Inventory Tracking to Manage Black Friday Madness

This year top retailers such as Target, Walmart, and Kmart are opening on Thanksgiving Day to give shoppers even more time to start working on their holiday shopping lists. The holiday season, and Black Friday in particular, is the ideal time for businesses to move inventory and increase revenues. Mismanaged inventory during this time causes frustrating issues, like loss in revenue and upset customers. Below are examples of Black Friday inventory disasters and how your small business can avoid experiencing similar situations during the busiest shopping time of the year.

Black Friday Inventory Disasters

In 2011, Best Buy offered several Black Friday and Cyber Monday deals, but it failed to stock the appropriate amount of inventory required to fill all the orders. To make matters worse, they also failed to properly notify their customers until just a week before Christmas. In another example, Tom Johnson, a principal in PriceWaterhouseCopper’s Retail & Consumer Practice shared that the biggest problem retailers faced in the 2012 holiday shopping season was their management (or mismanagement) of inventory. He points out that retailers with overly optimistic views regarding customer spending levels and who didn’t read the big trends well enough resulted in bad guesses and poor inventory management.  These are just a couple of examples of inventory issues being a problem during the holiday season.

Estimate Black Friday Numbers

One way to better prepare for Black Friday is to estimate your numbers for the upcoming year. To start with, a business needs to examine financial data and sales records from the previous years to determine if there are any trends that can be used to estimate inventory that will be used. In addition to that, there are a couple of different methods that can be used to predict inventory cost: the gross profit method and the retail method.

Using the gross profit method means making a partial income statement that starts on the date of the previous inventory and ends on the day the retailer needs the estimated cost. Typically, the ending day for inventory estimation is Black Friday. To start, calculate the cost of goods available for sale as the sum of the cost of beginning inventory and cost of net purchases. Divide gross profit by sales to determine gross profit ratio. To determine estimated costs of goods sold multiply sales made during the period by gross profit ratio. Lastly, determine the cost of ending inventory as the difference of cost of goods available for sale and estimated cost of goods sold. Below is an example of using the gross profit method for calculating the estimated cost of ending inventory.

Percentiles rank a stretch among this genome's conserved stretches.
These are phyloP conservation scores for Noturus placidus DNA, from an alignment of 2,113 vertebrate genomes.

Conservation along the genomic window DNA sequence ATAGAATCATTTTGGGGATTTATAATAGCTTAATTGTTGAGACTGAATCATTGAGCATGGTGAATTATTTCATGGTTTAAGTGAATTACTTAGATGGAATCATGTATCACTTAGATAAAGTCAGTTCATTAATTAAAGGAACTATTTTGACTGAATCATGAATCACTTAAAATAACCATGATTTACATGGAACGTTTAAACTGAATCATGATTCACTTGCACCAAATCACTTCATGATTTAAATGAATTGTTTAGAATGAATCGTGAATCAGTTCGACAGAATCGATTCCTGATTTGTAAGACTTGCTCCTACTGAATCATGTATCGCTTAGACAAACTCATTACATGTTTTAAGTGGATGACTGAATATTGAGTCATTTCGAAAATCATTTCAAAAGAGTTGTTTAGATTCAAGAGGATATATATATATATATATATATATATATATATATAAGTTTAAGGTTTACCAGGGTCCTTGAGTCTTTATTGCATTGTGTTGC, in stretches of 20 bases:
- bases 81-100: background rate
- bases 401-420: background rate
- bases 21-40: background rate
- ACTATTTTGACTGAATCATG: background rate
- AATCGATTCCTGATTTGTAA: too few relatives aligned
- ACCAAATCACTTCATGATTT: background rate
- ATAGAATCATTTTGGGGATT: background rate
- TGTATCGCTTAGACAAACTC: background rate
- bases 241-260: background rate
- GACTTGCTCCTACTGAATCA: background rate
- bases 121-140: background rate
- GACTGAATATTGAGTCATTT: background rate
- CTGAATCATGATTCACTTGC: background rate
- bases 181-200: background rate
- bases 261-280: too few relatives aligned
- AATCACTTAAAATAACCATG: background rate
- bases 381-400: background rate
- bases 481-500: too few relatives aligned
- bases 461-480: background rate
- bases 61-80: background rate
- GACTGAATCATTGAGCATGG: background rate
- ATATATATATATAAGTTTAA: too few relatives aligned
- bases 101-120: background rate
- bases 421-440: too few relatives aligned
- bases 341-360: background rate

Cost of Beginning Inventory 25,000
Net Purchases of Cost 350,000
Freight Cost on Purchases 25,000
Cost of Goods Available for Sale 550,000
Less: Estimated Cost of Goods Sold
Sales 900,000
Estimated Gross Profit 50%
Estimated Cost of Goods Sold 450,000
Estimated Cost of Ending Inventory 100,000

 

Retail stores using sales in cost or retail selling prices can use the retail inventory method to estimate inventory. It is based on the calculation of ending inventory for a given time, for example Black Friday. The retail method uses the beginning inventory information calculated in the same way as the gross method. To start, calculate the retail value of goods available for sale during the period by adding the retail value of beginning inventory and retail value of goods purchased. Next, subtract the total sales during the period from the retail value of goods available for sale. Determine the cost to retail price ratio. Lastly, calculate estimated cost of ending inventory by multiplying the difference determined earlier and the cost to retail ratio. Below is an example of using the retail method for calculating the estimated cost of ending inventory.

Cost Retail
Beginning Inventory 50,000 50,000
Purchases 100,000 200,000
Freight-in 10,000
Packing Cost 5,000
Cost of Goods Available for Sale 165,000 250,000
– Sales 150,000
Ending Inventory 100,000
x Cost to Retail Ratio .66
Ending Inventory 66,000

Inventory Tracking How To Avoid Mistakes

Holiday shopping, and Black Friday specifically, can clear out your inventory and empty your store shelves. An inventory tracking solution helps small businesses gain visibility and control of their inventory and their stock levels. We help you improve inventory turnover by easily creating inventory reorder points and setting up alerts for when inventory is low. Our inventory solutions help reduce end-of-year write-offs, eliminate stock-outs, and stop you from wasting time searching for inventory. Learn more about Wasp’s Inventory Tracking for small businesses and how they can help your small business eliminate issues of running out of items, and ultimately, help keep customers satisfied.

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Paul Trujillo

Paul Trujillo

Paul Trujillo is a Product Marketing Manager at Informatics specializing in Inventory Warehouse Management and Supply Chain product lines. His nearly 15 years of experience has put him at the forefront of industry technology and developing trends.